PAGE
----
Meaning of lowbrow in English:


Pronunciation /ˈləʊbraʊ/

See synonyms for lowbrow

Translate lowbrow into Spanish


often derogatory
  • Not highly intellectual or cultured.

    ‘lowbrow tabloids’
    • ‘It is also true that more people will always be attracted to the passive, easy nature of lowbrow culture than those who will take the time to decipher high culture.’
    • ‘Conventional wisdom has it that kitsch - from the German language for ‘to throw together’ and implying popular or lowbrow taste - should be eschewed by the connoisseur, the lover of fine art.’
    • ‘This Christmas, remind the kids just how nice animation can be, with a cartoon genuine in its sentiment, free of pop culture references and lowbrow humor.’
    • ‘Finding a book with the right combination of highbrow intelligence and lowbrow kicks has gotten nearly impossible.’
    • ‘On one side you find the ruthless pursuit of profit and lowbrow culture.’
    • ‘Until recently I thought how-to books to be popular, in a lowbrow sort of way.’
    • ‘Deplorable as this preference may be, it's hardly as deplorable as the gulf which these cultural assumptions themselves created between the lowbrow public and the university-educated art world and artists.’
    • ‘I wanted people to look beyond what's cool in lowbrow art.’
    • ‘All these golden nuggets of wisdom come from The Reality TV Handbook, a new tome dedicated to the lowbrow television genre that is showing no signs of petering out.’
    • ‘Rather than present a biting satirical assailment on religion, I shall present a puerile, lowbrow rant on religion's younger brother, cult worship.’
    • ‘Some context: my flatmate was just back from London, I was just back from camping, we wanted two things - beer and a lowbrow action film.’
    • ‘A fan of lowbrow art, she built the fundraiser around the ‘art without canvas’ idea, choosing skate decks as her medium.’
    • ‘Their show, which comes to the Edinburgh Festival Fringe this month, is a collision between lowbrow Las Vegas dazzle and highbrow European aesthetics.’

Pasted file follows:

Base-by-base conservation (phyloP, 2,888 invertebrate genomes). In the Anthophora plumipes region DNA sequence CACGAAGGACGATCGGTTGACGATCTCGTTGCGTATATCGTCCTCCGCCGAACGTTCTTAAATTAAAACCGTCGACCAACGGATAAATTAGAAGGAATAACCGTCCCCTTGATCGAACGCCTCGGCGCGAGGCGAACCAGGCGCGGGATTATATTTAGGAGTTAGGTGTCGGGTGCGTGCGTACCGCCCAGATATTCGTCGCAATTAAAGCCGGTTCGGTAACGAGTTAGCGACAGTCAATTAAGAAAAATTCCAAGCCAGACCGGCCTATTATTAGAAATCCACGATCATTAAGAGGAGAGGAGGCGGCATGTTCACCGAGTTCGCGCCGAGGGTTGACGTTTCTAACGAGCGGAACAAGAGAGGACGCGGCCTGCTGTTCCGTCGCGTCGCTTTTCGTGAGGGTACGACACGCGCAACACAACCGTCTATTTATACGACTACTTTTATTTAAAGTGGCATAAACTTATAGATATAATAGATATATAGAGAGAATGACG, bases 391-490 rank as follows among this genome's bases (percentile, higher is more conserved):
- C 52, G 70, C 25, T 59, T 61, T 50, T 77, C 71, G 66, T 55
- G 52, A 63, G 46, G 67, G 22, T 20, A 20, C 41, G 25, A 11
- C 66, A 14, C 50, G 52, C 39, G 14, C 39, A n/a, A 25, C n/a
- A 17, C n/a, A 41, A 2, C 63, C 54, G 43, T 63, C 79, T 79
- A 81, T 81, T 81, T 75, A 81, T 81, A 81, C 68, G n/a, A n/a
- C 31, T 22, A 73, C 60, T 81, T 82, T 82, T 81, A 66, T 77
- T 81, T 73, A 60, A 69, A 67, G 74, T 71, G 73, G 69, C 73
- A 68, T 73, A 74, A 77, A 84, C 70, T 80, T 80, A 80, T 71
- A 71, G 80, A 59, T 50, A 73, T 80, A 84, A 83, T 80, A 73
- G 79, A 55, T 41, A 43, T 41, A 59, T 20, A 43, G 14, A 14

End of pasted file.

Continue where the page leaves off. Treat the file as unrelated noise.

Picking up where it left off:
• ‘In addition, the award presentation broadcast, long known for its critically panned, lowbrow fare, rambled on almost without a break.’
    • ‘But I worked on eight seasons of The Simpsons, and we certainly had our lowbrow jokes.’
    • ‘The context has provided a moment of unexpected, lowbrow hilarity.’
    • ‘And it's also a very lowbrow genre, that nobody is really paying attention to.’
    • ‘The show was initially ridiculed by many reviewers as the most abysmally lowbrow series in television history.’
    • ‘While some might question the appeal of a show set in such lowbrow circumstances, I found it refreshing.’
    • ‘Shakespeare in Love had at least 6 fantastic performances, a brilliant screenplay that mixed highbrow and lowbrow humor, and actually had some interesting things to say about love and the creative process.’
    mass-market, tabloid, pop, popular, intellectually undemanding, lightweight, easy to understand, accessible, unpretentious, simple, simplistic
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often derogatory
  • A lowbrow person.

    ‘These long cerebral articles are not read by the lowbrows.’
    • ‘I can't write in a whole lot of different styles, trying to please the highbrows one time and the lowbrows the next.’
    • ‘I do not feel safe knowing that lowbrows have their fingers on nuclear bomb triggers.’
    • ‘Finally: just to admit I am a total lowbrow, I watched part of ‘Meet Me in St. Louis’ the other morning, and I didn't like it.’
    • ‘In the 1999 series ‘Resolutions,’ Chicago continues to address the audience she has created of mainly middle- and working-class women, an audience easily dismissed by both highbrows and lowbrows.’
    • ‘If so, they were rewarded with a fresh perspective on a composer of astonishing versatility, one whose best work speaks to high- and lowbrows alike without condescending to either.’
    • ‘The disaffected mugger and the enraged cuckold were despised as lowbrows; the true craftsmen of murder inaugurated ever more elaborate schemes.’
    • ‘The lowbrows, for example, turn up at the night club.’
    • ‘Call me a lowbrow, a philistine if you like, but I wasn't lured to Vienna by any of these.’
    • ‘I think a lot of political lowbrows all around the world got a new lease on life when they saw how even somebody like him could get crowbarred into office.’
    lowbrow, anti-intellectual, materialist, bourgeois
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